Many of us feel obligated to live our life a certain way or to adhere to what other people believe that we should be doing, while wrestling with an inner-voice that is calling us to do something different, unique or original.  Do not use “sacrifice” as a tool for preventing others from living their dreams and don’t allow anyone else to use “sacrifice” to hold you back either. We can live our own dreams, and allow our partners to pursue their’s too!  Please give the gifts of freedom to yourself and others.

Keep Rising,

Frank Love

www.FrankLove.net

Do me a favor, don’t do me no favors. – Jay-Z

…and please do not multi-task when driving.

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18 Comments on “Sacrifice: A Tool for Manipulation in Relationships”

  1. JF Says:

    If the intent is, as you put it, to manipulate, then shifting to the frame or language of “investment” will not avoid that. Moreover, in a cost-benefit analysis, investment and sacrifice are not mutually exclusive; there are opportunity costs to the choices we make and those are opportunities that we gave up, i.e., sacrificed even as we reap the benefit of the investment we make vis-a-vis any given choice. What I find most striking about your posts is your insistence that relationship boils down to self-interest. My spiritual self strives to be more relationship- and community- oriented than to accept that stuff is just (or even ultimately beneficial to my self to be all) about myself. Perhaps this is the conundrum.

    In any event, if I acknowledge to my partner the benefit of a bargain he/she received or vice-versa, the only response is not guilt or indebtedness. Where is the possibility for a notion of family or community where exchanges are bargained for, bartered for and people are repaid in kind for their investments? Sure, I can loan or offer to you a dollar for your dream and never be able to lean on you for a dime or get a nickel back. But I may just let you you know what that dollar I so willingly invested in you represented for me and how your behavior nourishes or fails to nourish our family.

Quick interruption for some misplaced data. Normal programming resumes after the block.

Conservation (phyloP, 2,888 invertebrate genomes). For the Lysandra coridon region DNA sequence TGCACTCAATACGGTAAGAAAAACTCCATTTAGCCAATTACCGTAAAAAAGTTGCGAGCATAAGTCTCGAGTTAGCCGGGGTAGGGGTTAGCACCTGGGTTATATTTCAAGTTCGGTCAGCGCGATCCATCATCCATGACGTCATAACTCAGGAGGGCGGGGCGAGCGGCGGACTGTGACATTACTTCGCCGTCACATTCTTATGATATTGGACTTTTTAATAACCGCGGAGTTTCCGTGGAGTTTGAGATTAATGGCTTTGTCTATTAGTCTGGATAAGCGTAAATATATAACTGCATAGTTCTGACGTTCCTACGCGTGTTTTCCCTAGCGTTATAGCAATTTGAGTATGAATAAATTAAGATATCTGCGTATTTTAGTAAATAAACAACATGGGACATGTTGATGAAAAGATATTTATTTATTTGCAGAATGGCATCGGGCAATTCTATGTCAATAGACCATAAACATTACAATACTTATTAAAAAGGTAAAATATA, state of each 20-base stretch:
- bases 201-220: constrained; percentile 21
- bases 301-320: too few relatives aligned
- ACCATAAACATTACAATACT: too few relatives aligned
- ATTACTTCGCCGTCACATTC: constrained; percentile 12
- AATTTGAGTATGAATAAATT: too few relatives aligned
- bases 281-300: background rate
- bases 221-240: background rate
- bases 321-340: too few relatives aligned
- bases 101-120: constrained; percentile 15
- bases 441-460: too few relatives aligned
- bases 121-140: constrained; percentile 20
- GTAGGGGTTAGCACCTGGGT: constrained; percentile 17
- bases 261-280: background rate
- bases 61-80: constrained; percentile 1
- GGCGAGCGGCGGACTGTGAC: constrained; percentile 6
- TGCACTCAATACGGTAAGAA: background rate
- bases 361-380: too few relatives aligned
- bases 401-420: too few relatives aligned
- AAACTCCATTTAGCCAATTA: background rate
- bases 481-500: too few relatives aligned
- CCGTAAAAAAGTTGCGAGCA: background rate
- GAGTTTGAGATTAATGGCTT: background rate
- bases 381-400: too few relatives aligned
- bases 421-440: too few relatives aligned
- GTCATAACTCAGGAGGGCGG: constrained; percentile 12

2. DS Says:

    This blog may be the best yet…you get better each week…You’re perspective gets clearer each week…keep writing and keep rising….

  3. Sharon Kramper Says:

    I think the word “compromise” is often thrown around when partners mean “give in.” A compromise involves two people and is a mutual agreement that builds trust between partners. Sacrifice or giving in to your partner’s wants and needs above your own builds resentment and is toxic to relationships. I blogged about this exact topic back in September. http://www.primrosepathtoys.com/

  4. the Freedom Griot Says:

    Loved it!! Right on the money $$$.

  5. Manibi Says:

    To JF – You asked the question about the possibility of bargaining or bartering in the family or community. That notion does exist in some communities who have clearly identified what their needs, what each community participant’s skills are, and how to best utilize each other’s skill to invest in the community, which thereby invests in the family and assists in its development. Does this notion not start at the level of the individual?? Raised in a community of this sort, the individual, I would think, must see what he or she does as an investment in themselves, family and then community.

    Have you bartered for an item you want or need? It is possible to barter even here in the US – but we are conditioned not to. And perhaps that word conditioned is the major problem. Another topic perhaps. But bartering requires knowledge of the item and a going rate. You know what you have and a range of prices for the item and so you attempt to get what you want (or need) before you “invest” in a thing that you (singular and plural) have determined will improve you, your status, or whatever it is you will use the thing that you are bartering for. The person from you are purchasing, uses the same approach. Perhaps we think this shouldn’t have to happen in a relationship. Well if it lasts long enough and if we are always attempting to build on our investment, PERHAPS you won’t – only perhaps, because while people don’t change, they change – time won’t allow us not to. But giving up and giving in just for the sake of it – which is what sacrifice seems to imply – wears a body out, verrrryyyyy quickly!!!

  6. LaTricia Says: